Book Two – The Four Forces, opens in one of the least explored areas on Earth—Antarctica. It’s here that Alexa discovers the Finos living deep under the ice sheet next to the Shackleton Mountain range.
Antarctica wasn’t always a frozen desert. Five hundred million years ago, it was part of the supercontinent, Gondwana. Let’s take a look at how Antarctica became what it is today.
The Paleozoic Era (541 mya – 252 mya)
The Paleozoic Era, meaning ancient life, consisted of dramatic geology changes, climate, and evolution on Earth. It began with the Cambrian explosion, a period in Earth’s history during which many modern-day life forms first emerged. Life began in the oceans and transitioned to land towards the end of the Paleozoic era. The continents were covered by forests of primitive plants, which were the source of today’s coal beds in Europe and North America. The Paleozoic Era ended with the Permian-Triassic extinction, the largest extinction event in history. During this extinction, 80% of marine life, 70% of terrestrial species, and 60% of all insect’s biological families became extinct. This event is also referred to as the Great Dying. The cause of this extinction is still debated but falls into three possible categories:
- One or more large meteor impacts.
- A period of massive volcanic eruptions, which released extreme quantities of greenhouse gases.
- A significant release of underwater methane or the combustion of fossil fuels.
Ironically, these risks still exist today and are included as part of the Tuar Tums Trilogy.
Where on Earth was Gondwana during the Paleozoic Era?
Five hundred mya Gondwana had a mild climate. West Antarctica was partly in the northern hemisphere, while East Antarctica was located at the equator. Four hundred mya, Gondwana had moved into southern latitudes and had a milder climate. Around 360 mya, glaciation appeared on Gondwana, and it was centered over the south pole. Over the next 100 mya, Earth warmed, and Gondwana had a hot, dry climate.
The Mesozoic Era (252 mya – 66 mya)
The Mesozoic Era, meaning middle life, was characterized by the dinosaurs’ rise and fall, but many other life forms emerged, including the first birds and mammals. It was a period of intense tectonics, climate, and evolutionary activity. This era ended with an event called Chicxulub when a large asteroid collided with Earth, resulting in the fifth and last mass extinction event. Over 75% of life became extinct, and it’s estimated that anything over ten kilograms became extinct, ending the dinosaurs’ rule of planet Earth. The Chicxulub event was what brought the Tuar Tums to Earth and how the trilogy begins.
Where on Earth was Gondwana during the Mesozoic Era?
Around 160 mya Gondwana began to break apart. Africa separated first, followed by the Indian subcontinent. By the end of the Mesozoic Era, Antarctica and Australia were still connected and had a subtropical climate despite their extreme southern location, but that was about to change with the Cenozoic Era.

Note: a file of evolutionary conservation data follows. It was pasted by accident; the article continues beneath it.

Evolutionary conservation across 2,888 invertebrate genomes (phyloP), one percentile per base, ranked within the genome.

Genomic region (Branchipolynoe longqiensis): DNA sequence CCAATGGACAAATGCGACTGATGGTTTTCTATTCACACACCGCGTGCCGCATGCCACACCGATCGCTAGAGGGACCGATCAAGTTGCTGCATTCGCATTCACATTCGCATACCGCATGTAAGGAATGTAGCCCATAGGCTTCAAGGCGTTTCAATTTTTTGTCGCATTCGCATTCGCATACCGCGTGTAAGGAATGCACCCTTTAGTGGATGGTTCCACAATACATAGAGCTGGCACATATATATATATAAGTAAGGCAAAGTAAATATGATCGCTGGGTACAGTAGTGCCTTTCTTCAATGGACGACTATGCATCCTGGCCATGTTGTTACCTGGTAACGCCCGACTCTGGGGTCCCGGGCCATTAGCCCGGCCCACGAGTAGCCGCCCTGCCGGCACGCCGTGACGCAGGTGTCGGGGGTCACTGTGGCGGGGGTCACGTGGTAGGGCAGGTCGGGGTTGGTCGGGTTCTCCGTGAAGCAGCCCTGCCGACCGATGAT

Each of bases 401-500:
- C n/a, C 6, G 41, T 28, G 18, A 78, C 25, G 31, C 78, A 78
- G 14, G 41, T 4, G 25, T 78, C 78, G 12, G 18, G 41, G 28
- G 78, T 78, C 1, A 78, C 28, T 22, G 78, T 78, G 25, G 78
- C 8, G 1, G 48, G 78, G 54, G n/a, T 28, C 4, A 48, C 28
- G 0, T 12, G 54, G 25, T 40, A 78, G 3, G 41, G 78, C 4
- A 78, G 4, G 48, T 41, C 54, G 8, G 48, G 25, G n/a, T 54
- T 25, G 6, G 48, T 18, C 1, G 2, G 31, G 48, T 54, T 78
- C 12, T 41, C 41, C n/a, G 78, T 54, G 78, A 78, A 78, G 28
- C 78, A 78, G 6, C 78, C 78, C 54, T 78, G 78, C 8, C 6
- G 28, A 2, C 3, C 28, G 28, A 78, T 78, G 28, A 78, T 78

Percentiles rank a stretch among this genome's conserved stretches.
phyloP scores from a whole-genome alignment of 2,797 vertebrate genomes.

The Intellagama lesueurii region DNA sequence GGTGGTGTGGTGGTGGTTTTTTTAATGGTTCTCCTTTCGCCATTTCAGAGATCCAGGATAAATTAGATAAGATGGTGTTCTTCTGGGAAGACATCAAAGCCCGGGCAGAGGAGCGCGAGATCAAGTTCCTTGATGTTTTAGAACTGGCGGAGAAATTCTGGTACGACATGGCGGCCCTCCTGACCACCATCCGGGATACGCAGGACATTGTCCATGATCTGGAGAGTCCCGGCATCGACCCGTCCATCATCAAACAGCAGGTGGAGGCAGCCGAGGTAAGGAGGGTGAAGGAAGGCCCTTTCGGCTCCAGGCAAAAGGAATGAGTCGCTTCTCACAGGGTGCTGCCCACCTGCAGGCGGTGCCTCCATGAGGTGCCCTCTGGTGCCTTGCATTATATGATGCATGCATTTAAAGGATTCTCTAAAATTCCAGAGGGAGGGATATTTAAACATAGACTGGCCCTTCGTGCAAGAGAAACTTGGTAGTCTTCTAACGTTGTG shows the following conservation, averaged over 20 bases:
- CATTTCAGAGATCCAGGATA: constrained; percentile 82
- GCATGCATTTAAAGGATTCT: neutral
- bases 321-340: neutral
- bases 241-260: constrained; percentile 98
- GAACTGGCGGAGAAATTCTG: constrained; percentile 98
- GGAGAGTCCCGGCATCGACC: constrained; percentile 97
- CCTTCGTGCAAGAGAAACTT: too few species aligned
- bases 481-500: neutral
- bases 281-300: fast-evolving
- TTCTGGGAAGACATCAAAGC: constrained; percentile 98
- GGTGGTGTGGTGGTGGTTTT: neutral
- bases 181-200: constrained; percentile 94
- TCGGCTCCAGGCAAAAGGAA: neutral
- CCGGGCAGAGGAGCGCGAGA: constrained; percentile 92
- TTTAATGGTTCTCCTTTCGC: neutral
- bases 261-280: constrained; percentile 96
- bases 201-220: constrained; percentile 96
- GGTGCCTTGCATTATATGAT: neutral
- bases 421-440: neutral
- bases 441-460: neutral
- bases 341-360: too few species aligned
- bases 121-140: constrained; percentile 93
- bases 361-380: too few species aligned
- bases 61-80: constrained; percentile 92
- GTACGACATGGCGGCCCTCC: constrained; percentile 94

The Cenozoic Era (66 mya – Present Day)
The Cenozoic Era, meaning new life, is also called the Age of Mammals because mammals were the dominant terrestrial animal after the Chiicxulub event. It is during this era that the continents took their familiar shape and location. For the first 32 million years of this era, Earth had a remarkably consistent temperature from pole to pole of 800 Farhenheit. As Earth began to cool, seasonal rains gave birth to extensive grasslands and forests. Five million years ago, Earth again underwent substantial climate change, experiencing a series of ice ages that shaped the land into what we know today.
So how did Antarctica become the frozen continent we know today?
Around 40 mya Australia-New Guinea broke away from Antarctica and moved to where they are today. Around the same time, continental spread changed ocean currents from longitudinal (equator to pole) to latitudinal (east to west), resulting in a substantial decrease in water temperatures as you moved toward the poles, causing ice to appear on Antarctica. Approximately 25 mya, the Drake Passage opened between Antarctica and South America, which sealed Antarctica’s fate. Separated from any other landmass resulted in the Antarctic Circumpolar Current, which keeps warm ocean water away from Antarctica. Ten million years later, Antarctica was covered entirely in ice.
Fun Facts about Antarctica!
- Antarctica is 45% larger than the United States and nearly twice as large as Australia.
- The ice cap covering Antarctica averages 6,200 feet in thickness.
- The coldest temperature ever recorded on Antarctica was -128.60F, or -89.20C.
- Antarctica, on average, is the coldest, driest, and windiest continent on Earth
- Antarctica is a polar desert, yet it holds 80% of the world’s freshwater. If the ice cap were to melt, Earth’s sea levels would increase by 200 feet.
EVERYTHING YOU NEED TO KNOW
Want to learn more about me and my process?
Some people were born to be writers; I wasn’t one of them. What I do have is a great sense of curiosity and adventure. As a kid, I built miles of paths through the woods, always searching for what was just over the next hill. I don’t know how many miles of trails I created or the number of forts I built, but I remember the fun I had imagining new worlds in my mind….